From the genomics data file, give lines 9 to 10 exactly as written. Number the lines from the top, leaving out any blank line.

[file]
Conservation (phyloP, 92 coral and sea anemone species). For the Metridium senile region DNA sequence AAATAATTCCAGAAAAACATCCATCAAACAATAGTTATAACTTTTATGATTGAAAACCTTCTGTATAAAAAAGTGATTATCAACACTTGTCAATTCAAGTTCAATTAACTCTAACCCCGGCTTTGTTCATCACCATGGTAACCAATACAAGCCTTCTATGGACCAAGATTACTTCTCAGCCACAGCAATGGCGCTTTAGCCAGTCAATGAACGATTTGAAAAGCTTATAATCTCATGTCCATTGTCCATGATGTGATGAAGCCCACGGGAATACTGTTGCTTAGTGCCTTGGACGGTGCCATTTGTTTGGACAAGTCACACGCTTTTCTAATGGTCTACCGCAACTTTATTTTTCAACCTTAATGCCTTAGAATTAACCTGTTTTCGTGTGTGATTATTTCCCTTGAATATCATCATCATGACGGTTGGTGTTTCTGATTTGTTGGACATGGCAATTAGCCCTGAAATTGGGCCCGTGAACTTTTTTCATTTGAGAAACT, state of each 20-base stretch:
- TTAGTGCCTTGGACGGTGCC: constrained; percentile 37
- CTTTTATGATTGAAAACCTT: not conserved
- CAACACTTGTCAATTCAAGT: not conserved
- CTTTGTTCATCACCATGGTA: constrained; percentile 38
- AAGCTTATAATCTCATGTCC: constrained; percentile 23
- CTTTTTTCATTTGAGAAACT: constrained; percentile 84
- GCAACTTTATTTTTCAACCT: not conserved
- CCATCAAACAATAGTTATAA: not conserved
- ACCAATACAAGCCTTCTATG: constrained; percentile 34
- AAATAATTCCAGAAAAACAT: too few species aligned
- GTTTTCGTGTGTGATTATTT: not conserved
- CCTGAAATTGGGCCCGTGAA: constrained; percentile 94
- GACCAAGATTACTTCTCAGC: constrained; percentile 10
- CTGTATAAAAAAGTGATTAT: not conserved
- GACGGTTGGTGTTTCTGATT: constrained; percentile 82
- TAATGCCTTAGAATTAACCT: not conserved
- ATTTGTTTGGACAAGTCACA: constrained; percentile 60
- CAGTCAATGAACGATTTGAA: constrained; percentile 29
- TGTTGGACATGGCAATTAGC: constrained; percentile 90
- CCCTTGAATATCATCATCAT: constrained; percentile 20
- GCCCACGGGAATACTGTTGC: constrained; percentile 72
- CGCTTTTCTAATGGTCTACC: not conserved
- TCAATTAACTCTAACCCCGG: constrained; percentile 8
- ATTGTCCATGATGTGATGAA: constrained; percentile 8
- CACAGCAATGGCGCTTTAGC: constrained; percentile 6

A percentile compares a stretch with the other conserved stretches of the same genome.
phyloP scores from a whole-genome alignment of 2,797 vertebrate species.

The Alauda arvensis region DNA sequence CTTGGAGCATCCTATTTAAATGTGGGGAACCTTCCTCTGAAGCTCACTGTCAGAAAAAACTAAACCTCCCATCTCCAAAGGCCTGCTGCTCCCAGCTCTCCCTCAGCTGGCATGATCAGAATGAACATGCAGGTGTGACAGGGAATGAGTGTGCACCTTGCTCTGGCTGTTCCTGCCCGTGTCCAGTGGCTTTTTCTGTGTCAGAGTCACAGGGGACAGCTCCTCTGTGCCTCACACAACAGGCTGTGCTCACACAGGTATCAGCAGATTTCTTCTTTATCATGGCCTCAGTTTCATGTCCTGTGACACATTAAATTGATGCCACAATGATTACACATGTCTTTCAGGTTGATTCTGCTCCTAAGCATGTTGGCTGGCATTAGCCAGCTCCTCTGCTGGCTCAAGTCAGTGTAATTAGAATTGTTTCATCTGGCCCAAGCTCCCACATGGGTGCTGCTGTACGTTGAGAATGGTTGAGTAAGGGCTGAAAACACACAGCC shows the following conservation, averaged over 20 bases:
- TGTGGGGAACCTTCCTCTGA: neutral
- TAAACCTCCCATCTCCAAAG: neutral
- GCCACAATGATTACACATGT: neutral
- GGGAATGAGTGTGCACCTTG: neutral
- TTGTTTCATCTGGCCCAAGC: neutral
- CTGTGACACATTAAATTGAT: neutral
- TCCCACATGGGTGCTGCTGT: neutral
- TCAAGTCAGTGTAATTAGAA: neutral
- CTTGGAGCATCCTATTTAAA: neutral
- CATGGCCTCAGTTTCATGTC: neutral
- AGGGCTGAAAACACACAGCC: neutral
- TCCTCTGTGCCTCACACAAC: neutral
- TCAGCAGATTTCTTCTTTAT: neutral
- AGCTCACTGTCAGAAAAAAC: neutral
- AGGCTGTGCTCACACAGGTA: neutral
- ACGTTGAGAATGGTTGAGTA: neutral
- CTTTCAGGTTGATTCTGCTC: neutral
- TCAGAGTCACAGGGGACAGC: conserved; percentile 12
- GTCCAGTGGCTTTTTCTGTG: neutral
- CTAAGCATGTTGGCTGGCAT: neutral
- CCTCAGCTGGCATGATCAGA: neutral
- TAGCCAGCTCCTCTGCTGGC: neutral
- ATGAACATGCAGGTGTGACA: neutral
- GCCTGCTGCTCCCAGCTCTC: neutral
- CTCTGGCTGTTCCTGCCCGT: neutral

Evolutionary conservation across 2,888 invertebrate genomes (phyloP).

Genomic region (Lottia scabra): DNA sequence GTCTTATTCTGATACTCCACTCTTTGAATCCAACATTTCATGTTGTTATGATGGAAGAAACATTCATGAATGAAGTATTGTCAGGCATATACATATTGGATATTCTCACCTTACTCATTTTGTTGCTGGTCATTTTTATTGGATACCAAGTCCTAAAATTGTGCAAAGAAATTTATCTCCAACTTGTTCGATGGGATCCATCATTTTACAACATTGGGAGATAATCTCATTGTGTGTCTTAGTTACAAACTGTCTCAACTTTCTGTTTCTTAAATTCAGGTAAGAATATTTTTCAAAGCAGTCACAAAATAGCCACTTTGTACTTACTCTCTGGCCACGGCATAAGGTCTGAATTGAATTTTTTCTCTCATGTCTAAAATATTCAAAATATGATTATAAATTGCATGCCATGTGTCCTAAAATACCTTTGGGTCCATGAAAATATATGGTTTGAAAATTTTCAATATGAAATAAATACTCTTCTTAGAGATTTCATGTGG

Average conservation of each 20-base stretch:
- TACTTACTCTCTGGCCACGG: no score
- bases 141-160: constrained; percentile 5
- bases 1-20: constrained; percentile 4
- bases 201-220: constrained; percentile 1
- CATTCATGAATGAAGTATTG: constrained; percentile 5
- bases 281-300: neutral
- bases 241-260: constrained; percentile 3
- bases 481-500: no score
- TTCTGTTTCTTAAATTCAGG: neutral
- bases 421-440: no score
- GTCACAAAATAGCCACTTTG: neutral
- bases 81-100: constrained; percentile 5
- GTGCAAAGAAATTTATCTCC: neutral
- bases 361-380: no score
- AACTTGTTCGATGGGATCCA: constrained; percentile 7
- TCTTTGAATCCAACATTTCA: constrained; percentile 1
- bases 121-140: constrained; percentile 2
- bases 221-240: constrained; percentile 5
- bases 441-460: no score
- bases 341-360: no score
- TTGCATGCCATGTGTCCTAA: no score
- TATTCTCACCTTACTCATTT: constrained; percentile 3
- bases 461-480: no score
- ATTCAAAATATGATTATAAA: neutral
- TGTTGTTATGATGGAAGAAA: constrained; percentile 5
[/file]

- CCATCAAACAATAGTTATAA: not conserved
- ACCAATACAAGCCTTCTATG: constrained; percentile 34